Apr 29, 2020

Murder, she Wrote

In West Hollywood we didn't watch a lot of tv -- there's not much time when you're working three part-time jobs, taking classes, spending two hours a day at the gym, cruising, dating, going  to parties, and just being alive in a gay neighborhood.  When we watched, we tended toward shows with gay subtexts, drag queen-camp, or beefcake.

In 1988-89, for instance:
Monday: Newhart, Designing Women
Tuesday: Who's the Boss
Wednesday: Head of the Class, Night Court
Thursday: Cosby, Cheers
Saturday: Golden Girls
Sunday: 21 Jump Steet... and Murder, She Wrote?

I knew several guys in West Hollywood who were obsessed with that show, who made room on their calendars and watched religiously.

Broadway great Angela Lansbury starred as Jessica Fletcher, a retired schoolteacher who started a new career as a mystery writer, and keeps stumbling upon (and solving) real-life murders, usually at family gatherings ("Don't invite Aunt Jessica to Thanksgiving Dinner, or somebody will die!").

I was always in the other room, watching Married...with Children, Get a Life, The Simpsons, or anything other than Aunt Jessica clattering away on her typewriter, so I have only seen one episode.  I still don't understand the interest.

Beefcake:  The full cast and crew takes so long to load on IMDB that it freezes my computer, and I have to reboot (the show aired for 12 years, after all).  But I don't think so.  No one ever mentioned any.

Gay subtexts? No.

Gay characters:  Only two episodes feature veiled, closeted allusions to gay people:

At a mystery writers' convention: One of the suspects is Robert Reed as a lavender-scented poof who writes mysteries about "Greek boys mincing about."  But he's not out: "The young man I was dining with last night was a reporter."    Can't go much farther into offensive stereotypes than that!  At least he's not the murderer.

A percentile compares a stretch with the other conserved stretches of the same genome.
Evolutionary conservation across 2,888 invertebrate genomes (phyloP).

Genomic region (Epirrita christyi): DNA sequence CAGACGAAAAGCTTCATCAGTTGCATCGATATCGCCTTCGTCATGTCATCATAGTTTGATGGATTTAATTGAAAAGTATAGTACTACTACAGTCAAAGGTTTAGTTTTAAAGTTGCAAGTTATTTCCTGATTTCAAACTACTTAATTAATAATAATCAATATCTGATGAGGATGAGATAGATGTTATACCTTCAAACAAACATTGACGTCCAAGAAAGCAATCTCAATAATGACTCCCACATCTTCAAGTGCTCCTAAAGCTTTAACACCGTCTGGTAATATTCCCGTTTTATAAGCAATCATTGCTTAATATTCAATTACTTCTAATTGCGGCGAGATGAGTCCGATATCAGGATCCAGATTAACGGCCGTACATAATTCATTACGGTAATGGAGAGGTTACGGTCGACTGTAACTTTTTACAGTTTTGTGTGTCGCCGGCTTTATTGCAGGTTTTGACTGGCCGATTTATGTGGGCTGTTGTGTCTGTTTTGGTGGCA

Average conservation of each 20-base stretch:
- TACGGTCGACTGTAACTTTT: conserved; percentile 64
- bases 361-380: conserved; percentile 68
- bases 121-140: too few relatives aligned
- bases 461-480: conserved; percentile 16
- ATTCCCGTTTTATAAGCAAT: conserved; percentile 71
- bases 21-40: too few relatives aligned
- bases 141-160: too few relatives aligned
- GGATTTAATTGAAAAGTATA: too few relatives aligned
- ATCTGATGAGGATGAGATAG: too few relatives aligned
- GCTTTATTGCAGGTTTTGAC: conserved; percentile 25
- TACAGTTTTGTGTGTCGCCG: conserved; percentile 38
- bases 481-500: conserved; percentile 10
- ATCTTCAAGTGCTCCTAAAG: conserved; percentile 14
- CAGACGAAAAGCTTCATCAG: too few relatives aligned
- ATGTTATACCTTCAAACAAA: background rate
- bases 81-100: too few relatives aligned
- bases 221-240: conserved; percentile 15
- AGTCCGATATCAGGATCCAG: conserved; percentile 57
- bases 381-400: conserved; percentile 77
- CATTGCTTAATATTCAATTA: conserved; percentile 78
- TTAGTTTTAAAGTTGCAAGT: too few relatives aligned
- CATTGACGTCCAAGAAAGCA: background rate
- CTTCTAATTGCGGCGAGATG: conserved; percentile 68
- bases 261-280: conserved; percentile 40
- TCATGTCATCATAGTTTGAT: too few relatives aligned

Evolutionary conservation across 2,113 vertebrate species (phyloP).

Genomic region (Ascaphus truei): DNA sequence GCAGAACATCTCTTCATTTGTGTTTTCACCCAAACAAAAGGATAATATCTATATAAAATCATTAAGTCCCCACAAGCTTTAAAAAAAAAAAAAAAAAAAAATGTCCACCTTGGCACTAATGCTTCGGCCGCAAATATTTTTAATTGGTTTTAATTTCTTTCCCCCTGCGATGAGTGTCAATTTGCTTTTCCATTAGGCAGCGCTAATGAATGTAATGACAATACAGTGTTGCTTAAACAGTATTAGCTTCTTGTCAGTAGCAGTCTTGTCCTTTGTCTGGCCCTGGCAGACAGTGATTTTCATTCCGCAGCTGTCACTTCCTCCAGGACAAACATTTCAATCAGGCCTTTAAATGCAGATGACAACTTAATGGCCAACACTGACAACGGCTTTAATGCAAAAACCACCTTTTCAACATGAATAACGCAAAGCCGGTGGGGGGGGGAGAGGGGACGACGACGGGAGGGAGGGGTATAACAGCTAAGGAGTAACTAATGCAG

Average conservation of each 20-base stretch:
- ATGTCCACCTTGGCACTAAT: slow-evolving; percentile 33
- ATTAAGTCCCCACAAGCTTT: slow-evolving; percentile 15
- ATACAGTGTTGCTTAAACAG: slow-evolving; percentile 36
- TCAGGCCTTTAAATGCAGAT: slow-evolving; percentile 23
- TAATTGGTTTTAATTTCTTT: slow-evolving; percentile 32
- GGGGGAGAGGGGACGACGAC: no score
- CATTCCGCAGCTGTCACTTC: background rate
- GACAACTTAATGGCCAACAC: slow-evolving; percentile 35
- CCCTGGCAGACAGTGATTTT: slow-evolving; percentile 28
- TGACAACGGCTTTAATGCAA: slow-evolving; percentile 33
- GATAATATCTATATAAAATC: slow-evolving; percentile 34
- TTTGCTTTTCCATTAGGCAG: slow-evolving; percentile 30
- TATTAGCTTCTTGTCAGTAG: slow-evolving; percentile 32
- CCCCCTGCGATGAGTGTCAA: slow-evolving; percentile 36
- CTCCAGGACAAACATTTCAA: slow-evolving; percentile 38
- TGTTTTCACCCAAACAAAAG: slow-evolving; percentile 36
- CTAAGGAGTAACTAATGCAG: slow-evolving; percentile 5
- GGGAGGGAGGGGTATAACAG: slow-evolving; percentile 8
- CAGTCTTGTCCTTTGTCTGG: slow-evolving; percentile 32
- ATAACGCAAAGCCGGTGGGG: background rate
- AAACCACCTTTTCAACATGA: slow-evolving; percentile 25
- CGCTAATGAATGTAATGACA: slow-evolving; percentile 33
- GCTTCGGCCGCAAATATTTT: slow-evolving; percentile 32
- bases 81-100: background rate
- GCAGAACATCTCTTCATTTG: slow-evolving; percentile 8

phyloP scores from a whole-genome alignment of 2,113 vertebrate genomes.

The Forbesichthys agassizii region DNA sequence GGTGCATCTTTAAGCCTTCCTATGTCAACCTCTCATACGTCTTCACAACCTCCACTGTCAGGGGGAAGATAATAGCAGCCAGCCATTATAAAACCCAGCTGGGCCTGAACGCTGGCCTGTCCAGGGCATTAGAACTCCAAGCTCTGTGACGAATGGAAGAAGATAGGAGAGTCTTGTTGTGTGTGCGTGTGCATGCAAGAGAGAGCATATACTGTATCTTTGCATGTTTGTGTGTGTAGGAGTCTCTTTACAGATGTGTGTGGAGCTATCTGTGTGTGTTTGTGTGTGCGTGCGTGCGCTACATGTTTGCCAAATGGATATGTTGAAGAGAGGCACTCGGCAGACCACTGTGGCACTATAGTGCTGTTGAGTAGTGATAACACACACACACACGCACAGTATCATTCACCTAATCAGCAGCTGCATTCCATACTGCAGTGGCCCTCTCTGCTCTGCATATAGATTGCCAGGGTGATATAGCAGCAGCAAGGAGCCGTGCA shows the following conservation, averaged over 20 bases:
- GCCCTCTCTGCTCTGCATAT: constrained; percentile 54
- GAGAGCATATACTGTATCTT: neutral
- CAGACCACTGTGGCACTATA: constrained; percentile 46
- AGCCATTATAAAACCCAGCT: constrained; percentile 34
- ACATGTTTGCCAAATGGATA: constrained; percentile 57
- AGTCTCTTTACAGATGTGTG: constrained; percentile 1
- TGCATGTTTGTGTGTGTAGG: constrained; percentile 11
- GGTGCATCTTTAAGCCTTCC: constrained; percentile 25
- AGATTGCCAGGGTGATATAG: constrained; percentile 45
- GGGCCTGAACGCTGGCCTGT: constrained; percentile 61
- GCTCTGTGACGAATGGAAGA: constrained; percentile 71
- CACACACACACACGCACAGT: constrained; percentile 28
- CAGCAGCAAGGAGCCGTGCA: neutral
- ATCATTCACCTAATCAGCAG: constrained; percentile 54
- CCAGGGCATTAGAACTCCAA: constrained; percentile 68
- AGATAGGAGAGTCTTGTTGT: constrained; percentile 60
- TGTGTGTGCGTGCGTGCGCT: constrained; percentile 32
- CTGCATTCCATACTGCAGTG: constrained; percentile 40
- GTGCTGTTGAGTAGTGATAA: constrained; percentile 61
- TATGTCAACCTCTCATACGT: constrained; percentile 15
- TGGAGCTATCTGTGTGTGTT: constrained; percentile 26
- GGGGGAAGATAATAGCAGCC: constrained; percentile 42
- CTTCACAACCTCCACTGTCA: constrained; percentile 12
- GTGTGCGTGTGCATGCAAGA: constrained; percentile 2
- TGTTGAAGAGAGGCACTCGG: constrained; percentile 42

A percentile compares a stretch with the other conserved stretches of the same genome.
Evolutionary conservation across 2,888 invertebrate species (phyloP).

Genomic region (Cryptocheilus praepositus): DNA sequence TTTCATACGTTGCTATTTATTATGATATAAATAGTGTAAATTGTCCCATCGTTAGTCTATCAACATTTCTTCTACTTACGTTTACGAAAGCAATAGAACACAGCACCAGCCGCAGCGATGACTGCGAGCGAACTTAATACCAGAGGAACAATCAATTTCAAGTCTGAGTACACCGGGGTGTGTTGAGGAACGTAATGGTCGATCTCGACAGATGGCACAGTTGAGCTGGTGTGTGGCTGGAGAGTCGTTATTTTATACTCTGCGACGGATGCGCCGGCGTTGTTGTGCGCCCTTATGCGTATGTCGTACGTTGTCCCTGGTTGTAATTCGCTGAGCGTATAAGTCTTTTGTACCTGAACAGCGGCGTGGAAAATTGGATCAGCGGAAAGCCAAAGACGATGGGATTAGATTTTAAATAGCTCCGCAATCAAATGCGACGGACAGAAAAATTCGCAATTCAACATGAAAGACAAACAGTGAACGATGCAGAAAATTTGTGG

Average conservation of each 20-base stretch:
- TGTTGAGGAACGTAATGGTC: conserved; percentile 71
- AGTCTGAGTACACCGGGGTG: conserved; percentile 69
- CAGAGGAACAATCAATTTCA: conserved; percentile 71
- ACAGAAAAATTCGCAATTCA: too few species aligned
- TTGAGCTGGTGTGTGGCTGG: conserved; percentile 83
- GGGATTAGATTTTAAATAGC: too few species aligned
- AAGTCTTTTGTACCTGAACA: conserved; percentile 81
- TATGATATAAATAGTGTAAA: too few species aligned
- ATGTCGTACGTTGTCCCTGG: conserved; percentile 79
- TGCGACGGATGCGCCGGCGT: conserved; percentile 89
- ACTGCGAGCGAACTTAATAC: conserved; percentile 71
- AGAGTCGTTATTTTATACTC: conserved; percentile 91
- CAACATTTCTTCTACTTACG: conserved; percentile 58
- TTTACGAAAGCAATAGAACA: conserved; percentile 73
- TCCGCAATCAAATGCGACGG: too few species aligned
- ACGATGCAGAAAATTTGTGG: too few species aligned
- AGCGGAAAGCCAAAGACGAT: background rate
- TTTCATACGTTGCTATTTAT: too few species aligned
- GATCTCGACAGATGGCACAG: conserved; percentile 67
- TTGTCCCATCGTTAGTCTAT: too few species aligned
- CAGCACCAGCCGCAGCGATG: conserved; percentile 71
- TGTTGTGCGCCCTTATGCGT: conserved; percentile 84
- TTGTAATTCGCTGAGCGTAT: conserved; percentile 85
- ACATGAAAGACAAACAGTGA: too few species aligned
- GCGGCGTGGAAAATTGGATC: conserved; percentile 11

At Jessica's niece's wedding in San Francisco.  One of the suspects is the fiancee, who is secretly working as a drag queen.  But he and his fellow performers are all straight;no gay drag queens exist.

There's also a reference to gay people in one of the mystery novels that Jessica published (ghostwritten of course): "You have heard that we have a few homosexuals here in San Francisco? Well, Lana is pretty well known in the Castro.  Works as a waiter there."

That's a relatively poor gay connection, even for 1980s television.

Angela Lansbury is a gay ally.  In 1945, when she was 19, she married 35-year old actor Richard Cromwell, not realizing that he was gay. The marriage lasted for only nine months, but they stayed friends for the rest of his life.

But Angela didn't start outing him in interviews until the 2010s, so we would have had no way of knowing in the 1980s.

Maybe Murder, She Wrote was popular in West Hollywood precisely because it was lacking in beefcake, gay subtexts, or gay characters.  It was so utterly unlike anything we experienced in our daily lives. that it became exotic, a glimse into a weird alien world.

Where Jessica rode her bicycle up and down the hills of small-town Maine, then sat at the kitchen table to work on her latest novel, only to be interrupted by a telephone call: "Aunt Jessica, can you come to Thanksgiving Dinner?"  And the game is afoot.


  1. I was a little kid, but I vaguely remember watching Murder, She Wrote with my grandmother.

    A few are "heard ofs" like Head of the Class and Night Court. Newhart is one I remember from Nick at Nite when they moved into 70s and 80s shows.

  2. Perhaps Angela Lansbury was given the status of camp, so everything she did had to be watched. In fact, I remember Murder, She Wrote as a lovely and quite innocent series. No pushing of hetero-romance, no need to read between the lines. Occasionally Jessica had to save a handsome nephew from a false accusation of murder - but it was possible that he appeared to be the murderer in the end. In any case, he would remain fully clothed, just like all handsome young women: no use of skin to attract audience.

    1. Is it like "The Cat Who" mysteries? There the private detective and his cats live in a remarkably nice small town full of remarkably nice people, except, in each installment, for one nasty person who is murdered, and another who turns out to be the murderer.You can always tell who it is, the one who said something rude in Chapter 1.


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